PG TIPS is a staple in the UK with thousands of people drinking bags of the leaves on a daily basis.
But have you ever stopped to wonder what the ‘PG’ part of the brand’s name actually stands for?
One TikTok user, @elijahexsploresbusiness, decided to share the story behind it all on his channel after seeing how many viewers were curious.
“You guys asked for PG Tips and you will PG Tips,” he said as the clip started, before explaining how integral the tea is in British culture.
“In fact, it should be on the food pyramid. So you might be thinking, how did PG Tips get started? Let me answer that question…”
Elijah said a company called Brooke Bond first launched it back in 1930 under the name Pre-Gestee.
While it sounds a little odd, it’s actually a variation of saying Digestive Tea.
“Now you might be thinking, the name doesn’t really ring a bell but implies that it can be drunk before eating food as a digestive aid,” he continued.
“Salesmen, being savvy, shortened it to PG… PG Tips. After the Second World War, labelling regulations came in and you could no longer describe tea as aiding digestion.”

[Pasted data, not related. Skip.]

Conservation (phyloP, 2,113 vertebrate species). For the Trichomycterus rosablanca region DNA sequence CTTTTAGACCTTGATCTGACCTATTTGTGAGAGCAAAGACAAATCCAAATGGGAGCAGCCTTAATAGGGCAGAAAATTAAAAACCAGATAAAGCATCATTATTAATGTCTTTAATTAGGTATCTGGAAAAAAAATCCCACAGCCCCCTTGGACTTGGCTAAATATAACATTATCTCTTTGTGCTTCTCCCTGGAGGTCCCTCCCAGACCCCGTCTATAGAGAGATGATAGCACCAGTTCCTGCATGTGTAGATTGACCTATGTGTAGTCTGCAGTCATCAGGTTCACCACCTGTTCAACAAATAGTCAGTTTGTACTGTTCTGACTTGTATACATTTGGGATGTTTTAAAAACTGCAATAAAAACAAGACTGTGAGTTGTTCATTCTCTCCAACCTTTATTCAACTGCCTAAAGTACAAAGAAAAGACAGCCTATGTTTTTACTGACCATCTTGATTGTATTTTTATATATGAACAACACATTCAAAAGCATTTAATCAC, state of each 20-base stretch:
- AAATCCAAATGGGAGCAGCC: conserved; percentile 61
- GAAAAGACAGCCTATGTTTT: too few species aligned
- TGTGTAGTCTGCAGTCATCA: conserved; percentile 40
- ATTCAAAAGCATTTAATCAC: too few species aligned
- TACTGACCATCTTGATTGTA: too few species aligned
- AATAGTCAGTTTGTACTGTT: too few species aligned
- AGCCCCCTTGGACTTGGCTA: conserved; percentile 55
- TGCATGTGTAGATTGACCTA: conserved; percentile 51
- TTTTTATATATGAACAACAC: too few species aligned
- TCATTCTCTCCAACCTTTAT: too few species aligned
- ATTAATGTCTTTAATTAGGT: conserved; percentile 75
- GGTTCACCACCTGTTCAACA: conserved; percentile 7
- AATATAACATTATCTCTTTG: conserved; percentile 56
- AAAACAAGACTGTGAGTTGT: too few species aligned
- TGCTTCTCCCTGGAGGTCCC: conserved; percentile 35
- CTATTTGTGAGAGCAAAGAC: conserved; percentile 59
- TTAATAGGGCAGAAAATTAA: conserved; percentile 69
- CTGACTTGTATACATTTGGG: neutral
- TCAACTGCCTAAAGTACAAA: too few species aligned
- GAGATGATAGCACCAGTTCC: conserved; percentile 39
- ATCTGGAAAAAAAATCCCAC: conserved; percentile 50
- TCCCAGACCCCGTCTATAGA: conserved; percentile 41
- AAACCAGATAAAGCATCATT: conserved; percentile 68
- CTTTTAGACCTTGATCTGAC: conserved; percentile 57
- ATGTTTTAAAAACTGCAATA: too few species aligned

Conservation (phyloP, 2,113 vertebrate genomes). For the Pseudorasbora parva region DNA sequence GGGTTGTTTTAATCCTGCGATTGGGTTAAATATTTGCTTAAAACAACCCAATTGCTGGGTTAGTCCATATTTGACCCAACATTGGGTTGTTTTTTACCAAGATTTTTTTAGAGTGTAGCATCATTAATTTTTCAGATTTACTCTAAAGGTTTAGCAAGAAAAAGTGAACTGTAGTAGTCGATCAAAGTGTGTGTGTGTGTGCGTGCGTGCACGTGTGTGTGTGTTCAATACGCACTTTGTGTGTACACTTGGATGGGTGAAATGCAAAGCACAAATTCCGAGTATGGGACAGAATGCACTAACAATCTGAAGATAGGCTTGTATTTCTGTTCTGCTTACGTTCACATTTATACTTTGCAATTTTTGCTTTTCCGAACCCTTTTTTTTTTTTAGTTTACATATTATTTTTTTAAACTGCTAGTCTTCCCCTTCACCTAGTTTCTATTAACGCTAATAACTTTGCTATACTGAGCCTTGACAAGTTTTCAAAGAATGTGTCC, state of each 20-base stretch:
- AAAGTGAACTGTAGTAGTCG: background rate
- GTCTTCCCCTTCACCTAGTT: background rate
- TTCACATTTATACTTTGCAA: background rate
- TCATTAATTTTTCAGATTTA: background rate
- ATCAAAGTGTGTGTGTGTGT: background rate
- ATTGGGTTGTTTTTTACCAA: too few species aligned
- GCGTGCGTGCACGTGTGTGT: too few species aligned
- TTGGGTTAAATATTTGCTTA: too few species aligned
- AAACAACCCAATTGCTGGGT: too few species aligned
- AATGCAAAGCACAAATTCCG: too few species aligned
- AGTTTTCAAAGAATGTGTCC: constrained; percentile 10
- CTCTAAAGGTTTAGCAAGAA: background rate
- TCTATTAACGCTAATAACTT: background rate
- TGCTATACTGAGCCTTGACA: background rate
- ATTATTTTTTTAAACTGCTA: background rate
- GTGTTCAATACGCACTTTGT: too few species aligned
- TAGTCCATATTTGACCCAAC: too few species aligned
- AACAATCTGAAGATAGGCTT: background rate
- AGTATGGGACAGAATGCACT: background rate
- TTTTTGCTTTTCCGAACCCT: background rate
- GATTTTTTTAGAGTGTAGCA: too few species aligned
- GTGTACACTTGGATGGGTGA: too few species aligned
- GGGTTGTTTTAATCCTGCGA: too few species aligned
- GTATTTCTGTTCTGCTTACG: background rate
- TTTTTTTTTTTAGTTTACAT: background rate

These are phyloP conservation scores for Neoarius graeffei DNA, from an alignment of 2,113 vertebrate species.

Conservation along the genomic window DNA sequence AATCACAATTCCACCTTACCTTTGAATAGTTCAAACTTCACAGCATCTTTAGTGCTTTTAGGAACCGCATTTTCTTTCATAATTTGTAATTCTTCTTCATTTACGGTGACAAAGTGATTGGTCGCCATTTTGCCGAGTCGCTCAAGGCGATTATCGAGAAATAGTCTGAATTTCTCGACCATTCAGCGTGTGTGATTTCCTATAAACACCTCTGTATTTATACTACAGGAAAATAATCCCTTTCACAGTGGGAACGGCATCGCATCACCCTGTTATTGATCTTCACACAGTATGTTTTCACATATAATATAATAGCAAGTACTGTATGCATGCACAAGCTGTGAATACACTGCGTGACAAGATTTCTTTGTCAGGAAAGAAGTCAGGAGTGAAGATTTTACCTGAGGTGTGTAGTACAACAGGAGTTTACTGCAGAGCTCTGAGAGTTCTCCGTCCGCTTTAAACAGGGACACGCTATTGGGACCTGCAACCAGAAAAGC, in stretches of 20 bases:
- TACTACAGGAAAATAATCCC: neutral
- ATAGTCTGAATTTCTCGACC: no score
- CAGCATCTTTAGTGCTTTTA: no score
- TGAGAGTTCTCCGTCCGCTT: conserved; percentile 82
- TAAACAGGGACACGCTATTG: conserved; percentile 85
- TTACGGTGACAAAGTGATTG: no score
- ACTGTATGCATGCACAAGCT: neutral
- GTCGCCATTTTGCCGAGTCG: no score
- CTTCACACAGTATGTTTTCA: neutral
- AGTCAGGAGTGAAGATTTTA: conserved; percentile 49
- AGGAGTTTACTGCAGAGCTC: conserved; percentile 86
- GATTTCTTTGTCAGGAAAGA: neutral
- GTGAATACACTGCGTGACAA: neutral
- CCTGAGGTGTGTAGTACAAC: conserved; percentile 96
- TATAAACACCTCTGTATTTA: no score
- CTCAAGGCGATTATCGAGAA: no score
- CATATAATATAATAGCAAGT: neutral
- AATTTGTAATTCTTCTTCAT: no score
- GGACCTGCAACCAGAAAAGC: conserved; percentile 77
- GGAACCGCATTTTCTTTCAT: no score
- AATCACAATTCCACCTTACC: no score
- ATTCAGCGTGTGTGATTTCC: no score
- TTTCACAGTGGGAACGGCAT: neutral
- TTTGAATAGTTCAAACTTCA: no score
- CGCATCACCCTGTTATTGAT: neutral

He went on: “They added ‘Tips’ because only the top two leaves and the bud of the tea plant was actually used in the blend.”
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People were blown away by the revelation and commented on it across social media, including TikTok, Twitter and Facebook.
One person said it was “interesting,” while another shared on Twitter: “Did you know the PG is PG Tips stands for Pre-Gestee? How’s that for a random Wednesday morning fact….”
A third wrote: “first nugget of trivia for the week: I just learnt that PG Tips used to be “Pre-Gestee” tea – future #pubquiz domination.”
“”ah yes, a lovely cup of pre-gestee”,” [sic] another joked.
A fifth said: “Tea drinkers, why not give yourself that pretentious coffee drinker feeling by going into cafes and asking if they have Pre-Gestee* tea.”
While a sixth added: “@FuntCaseUK PG. Apparantly it stands for PRE-GESTEE, no word of a lie (*I’ve pulled down my 1982 dictionary of brand names as part of the week’s homeed project).” [sic]